Tag Archives: Charles Dickens

This Year’s Best Christmas Presents for Book Lovers

The weather outside is frightful, and the fire is so delightful – so I’m doing all my Christmas shopping online! Here’s a selection of lovely things that book lovers might enjoy. Let me know what you think in the comments below!

 Get a gorgeous edition of something from the Folio Society. I’m coveting this copy of Breakfast at Tiffany’s.

BKF

I also fancy their tote bags, including this based on Kazuo Ishiguro’s Never Let Me Go.

BG4

I will let the makers of Personal Library Kits explain their benefits: ‘It is frustrating to lend books and never see them again. With this kit, both you and the borrower will be able to keep tabs on whose it is / who has it. And don’t we all have ‘Shhhh’ fantasies about being the librarian doing the stamping? Give it to: The ‘forgetful’ member of your book club. Includes 20 adhesive pockets and checkout cards, date stamp and inkpad.’ Sold.

personal_library_kit

Ever wondered what Charles Dickens smelt like? It’s the Charles Dickens diffuser! It is classy and beautiful and belongs in the wood-panelled library I wish I had.

DICKENS_DIFFUSER

Be Sherlock Holmes! 221b Baker Street is my favourite board game. It’s like Cluedo, but with extra intrigue plot twists.
221b

For the classiest of festive drinks parties, I present the literary coaster set from Bookish.

coasters

Well I have always wanted to be able to wear punctuation – and now I can!

Amersand

What literary delights will you be asking Santa for this Christmas?

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‘Thou Smell of Mountain Goat’ and Other Useful Comebacks

Groucho Marx

‘That’s not writing, it’s typing.’ Truman Capote said of Jack Kerouac. When writers aren’t dissing each other, they put their best insults in their books. Here are some of my favourite literary put-downs.

This post was inspired by a birthday gift of Shakespearean insult badges (see picture). I remember when my birthday badges used to say ‘It’s my birthday’ or ‘I’m [insert age here] today’, but as they don’t seem to make those for people over a certain age, these days I get ‘Thou smell of mountain goat’.  Let’s start with some more classic barbs from the bard.

William Shakespeare

‘I desire that we be better strangers.’ The classy way to unfriend someone.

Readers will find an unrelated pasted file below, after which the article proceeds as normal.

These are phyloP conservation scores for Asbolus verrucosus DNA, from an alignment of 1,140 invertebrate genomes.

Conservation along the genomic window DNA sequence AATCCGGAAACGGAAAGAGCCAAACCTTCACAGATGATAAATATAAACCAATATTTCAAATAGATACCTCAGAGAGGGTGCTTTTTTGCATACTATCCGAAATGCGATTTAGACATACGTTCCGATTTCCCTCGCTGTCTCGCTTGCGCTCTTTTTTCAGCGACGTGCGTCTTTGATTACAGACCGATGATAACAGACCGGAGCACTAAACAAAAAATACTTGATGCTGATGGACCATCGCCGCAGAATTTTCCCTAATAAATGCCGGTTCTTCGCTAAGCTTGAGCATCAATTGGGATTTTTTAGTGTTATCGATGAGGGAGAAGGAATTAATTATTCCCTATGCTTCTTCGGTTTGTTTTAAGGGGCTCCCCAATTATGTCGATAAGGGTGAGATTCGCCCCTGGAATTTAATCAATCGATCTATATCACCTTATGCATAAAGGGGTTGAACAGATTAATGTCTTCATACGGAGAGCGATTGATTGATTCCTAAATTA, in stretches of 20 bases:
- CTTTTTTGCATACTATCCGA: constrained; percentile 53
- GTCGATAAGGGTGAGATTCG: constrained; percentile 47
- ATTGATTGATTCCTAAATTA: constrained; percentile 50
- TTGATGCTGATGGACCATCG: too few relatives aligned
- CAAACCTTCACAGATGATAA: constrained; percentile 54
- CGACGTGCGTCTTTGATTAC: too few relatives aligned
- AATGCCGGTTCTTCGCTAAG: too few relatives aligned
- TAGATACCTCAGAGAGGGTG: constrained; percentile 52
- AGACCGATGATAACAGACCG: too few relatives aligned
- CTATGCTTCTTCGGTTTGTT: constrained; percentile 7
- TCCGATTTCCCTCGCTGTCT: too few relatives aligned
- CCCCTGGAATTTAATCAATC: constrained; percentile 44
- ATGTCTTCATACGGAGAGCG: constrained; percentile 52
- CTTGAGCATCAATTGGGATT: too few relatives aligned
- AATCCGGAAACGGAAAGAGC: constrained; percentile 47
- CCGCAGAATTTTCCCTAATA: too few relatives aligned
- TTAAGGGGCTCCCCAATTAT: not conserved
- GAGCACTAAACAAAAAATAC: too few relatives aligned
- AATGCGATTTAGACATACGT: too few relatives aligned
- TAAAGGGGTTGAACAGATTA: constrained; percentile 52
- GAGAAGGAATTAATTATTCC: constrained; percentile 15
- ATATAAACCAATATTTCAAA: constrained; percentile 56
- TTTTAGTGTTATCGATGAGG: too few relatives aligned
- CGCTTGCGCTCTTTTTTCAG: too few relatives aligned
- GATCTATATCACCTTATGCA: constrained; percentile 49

shakespearean insults

‘He has not so much brain as earwax.’ Which reminds me of Kurt Vonnegut:  ‘If your brains were dynamite, there wouldn’t be enough to blow your hat off.’

Jane Austen

For when the obligatory guy with acoustic guitar and indeterminate facial hair arrangement has pushed it with one too many Jeff Buckley covers around the camp fire… ‘You have delighted us long enough.’

‘Elinor agreed to it all, for she did not think he deserved the compliment of rational opposition.’ Just wander off into your mind palace when above bloke has had his instrument forcible removed and turns instead to monologuing cod philosophy.

P.G Wodehouse

‘And she’s got brains enough for two, which is the exact quantity the girl who marries you will need.’ A genuinely slow person may struggle with the maths here, thus you are safe to insult away without fear of repercussions.

‘You probably think that being a guest in your aunt’s house I would hesitate to butter you all over the front lawn and dance on the fragments in hobnailed boots, but you are mistaken. It would be a genuine pleasure.’

Charles Dickens

‘He’d make a lovely corpse.’ It’s a threat, but not one Scotland Yard could have you for.

‘The plain truth is, that he was a most intolerable ruffian, a disgrace to human nature, and a blot of blood and grease upon the history of England.’ Tell me what you really think…

Oscar Wilde

‘I never saw someone take so long to dress which such little result.’ Boom. Or perhaps we should forgo unkind banter and follow Wilde’s wise judgement:

always forgive

Do you have a favourite? Tell me in the comments! If you enjoyed this, please like and share.

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A Good Opening Line Can Make all the Difference

Last week I opened a book and the first line was so thoroughly uninspiring that I gave a small incredulous yell and immediately closed it, forever. That line was, ‘It was Thursday and I was making soup.’ Congratulations, author who shall remain nameless, with those eight unbelievably dull short words you have put me off what may well be an excellent story. I realise this may just be my opinion, but in a ranking of days and foods, I’m pretty sure ‘Thursdays’ and ‘soup’ are the dullest. There is in fact a competition for the worst opening lines that has some fantastic examples of awfulness; a winner used the imaginatively terrible ‘He swaggered into the room with a certain Wikipedic insouciance‘.

1984The opening line of any piece of writing really matters. It is your first impression and it needs to be good. What do you want people to know about your book? A lot can be established in one line. For example, 1984 begins: ‘It was a bright, cold day in April, and the clocks were striking thirteen.’ George Orwell instantly demonstrates that we are in an alternate future where things are fundamentally reordered.

Establishing theme is a common factor in many of the most famous opening lines. Sweeping statements in the author’s voice are often best remembered: ‘It was the best of times, it was the worst of times.’ With parallel phrasing and a lovely contrast, Charles Dickens immediately introduces social dichotomy as a central subject of A Tale of Two Cities.  A universal declaration is also used by Tolstoy to begin Anna Karenina: ‘All happy families are alike; each unhappy family is unhappy in its own way.’ The reader infers that what follows will be a personal drama with much pain and unhappiness.